used in South Africa.
  • For all firms, big and small, there is frequently an unspoken ideological identification by the firms with the powers that be, whether they are the state, big corporates, banks or companies in the lending market. There might be a reluctance to challenge the status quo. An example is the discomfort private firms have in doing bail applications for students and other protestors, because they are viewed as violent and unruly.
  • Another reason that firms do not undertake strategic litigation is that they are frequently not knowledgeable about the strategic litigation process and the steps to take.

Having said that, there are anumber of very interesting examples of impact litigation matters that have been undertaken by private sector legal professionals from big firms on a pro bono basis.



The Omar Al-Bashir case.

Webber Wentzel represented the Southern Africa Litigation Centre (SALC) and the Helen Suzman Foundation in their challenge regarding the South African government’s failure to arrest and detain the president of the Republic of the Sudan, Mr Omar Al-Bashir in June 2015. Al-Bashir is wanted by the International Criminal Court for crimes against humanity and genocide. The South African government was obliged to arrest President Al-Bashir when he came onto South African territory in terms of the Rome Statute, which it failed to do. The case was heard in the high court, then the Supreme Court of Appeal. The judgment held that the failure of the government to arrest Al-Bashir was unlawful. The state appealed to the Constitutional Court, then withdrew.

National Key Points matter.

Cliffe Dekker Hofmeyr acted in the Right2Know Campaign/ SAHA in the National Key Points case. Right2Know and SAHA had requested information on National Key Points from the state, which was not forthcoming. The court ordered the minister to release the list of National Key Points. This case was a great victory for access to information and accountability to the public.

University of Stellenbosch Legal Aid Clinic and others – Emolument Attachment Orders case.

Webber Wentzel acted in this matter that ended up in the Constitutional Court. The judgment in this case will have a significant impact on the lives of hundreds of thousands of people who have amounts deducted from their salaries every month to pay for debts incurred. As a result of this case, the manner in which Emolument Attachment Orders are administered through our courts will be overhauled to protect debtors.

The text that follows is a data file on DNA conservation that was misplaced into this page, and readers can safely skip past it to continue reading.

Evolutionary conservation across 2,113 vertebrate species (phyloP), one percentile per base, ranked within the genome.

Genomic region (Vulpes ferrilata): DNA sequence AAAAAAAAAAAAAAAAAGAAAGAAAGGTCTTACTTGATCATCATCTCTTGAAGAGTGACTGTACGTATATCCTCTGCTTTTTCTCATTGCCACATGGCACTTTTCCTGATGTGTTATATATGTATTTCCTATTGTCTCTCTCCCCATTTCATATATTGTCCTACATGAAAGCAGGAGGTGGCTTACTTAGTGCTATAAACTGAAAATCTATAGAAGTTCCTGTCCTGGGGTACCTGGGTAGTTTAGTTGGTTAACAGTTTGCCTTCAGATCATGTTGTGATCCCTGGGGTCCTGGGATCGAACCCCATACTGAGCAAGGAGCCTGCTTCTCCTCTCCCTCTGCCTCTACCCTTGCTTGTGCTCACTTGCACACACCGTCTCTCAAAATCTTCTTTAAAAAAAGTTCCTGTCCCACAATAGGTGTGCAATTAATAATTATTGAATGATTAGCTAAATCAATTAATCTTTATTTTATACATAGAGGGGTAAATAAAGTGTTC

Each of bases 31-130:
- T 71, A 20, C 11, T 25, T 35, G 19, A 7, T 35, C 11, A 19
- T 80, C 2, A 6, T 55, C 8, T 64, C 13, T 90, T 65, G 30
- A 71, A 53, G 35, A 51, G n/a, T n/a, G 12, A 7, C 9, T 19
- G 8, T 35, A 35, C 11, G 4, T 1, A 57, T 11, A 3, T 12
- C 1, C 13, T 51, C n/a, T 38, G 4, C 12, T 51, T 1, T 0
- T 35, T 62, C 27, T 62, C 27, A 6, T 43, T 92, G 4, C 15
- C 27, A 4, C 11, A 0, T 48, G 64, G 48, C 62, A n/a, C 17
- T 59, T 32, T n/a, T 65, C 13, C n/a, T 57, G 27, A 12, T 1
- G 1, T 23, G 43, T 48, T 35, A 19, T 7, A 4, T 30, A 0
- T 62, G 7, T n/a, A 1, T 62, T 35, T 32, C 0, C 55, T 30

Arthurstone Village Community case.

Norton Rose Fulbright SA successfully acted on behalf of the 150 indigent and vulnerable residents of Arthurstone, in Mpumalanga, who were unlawfully evicted from their homes on a communal farm by the tribal authority. The court found that the eviction and demolition order was unlawful and set it aside, ordering the tribal authority to construct temporary habitable dwellings and thereafter permanent housing equivalent to the housing they had occupied previously.

The Mgungundlovu Land Claims case.

This case proceeded for 19 years and Norton Rose Fulbright SA worked on it for the last 5, resulting in a remarkable victory for the 100 odd families whose land, which their community had lived on since time immemorial, was taken away. The land, situated along a beach with exceptionally fertile land, was made available to the Transkei Sun, whose lease required it to pay the community R30 000 per annum. The award that Norton Rose managed to secure for the community last year was an annual rental of R4m, escalating at 6% per annum, and a R50m settlement amount from the Department of Rural Development and Land Reform. This was an overwhelming victory for the community.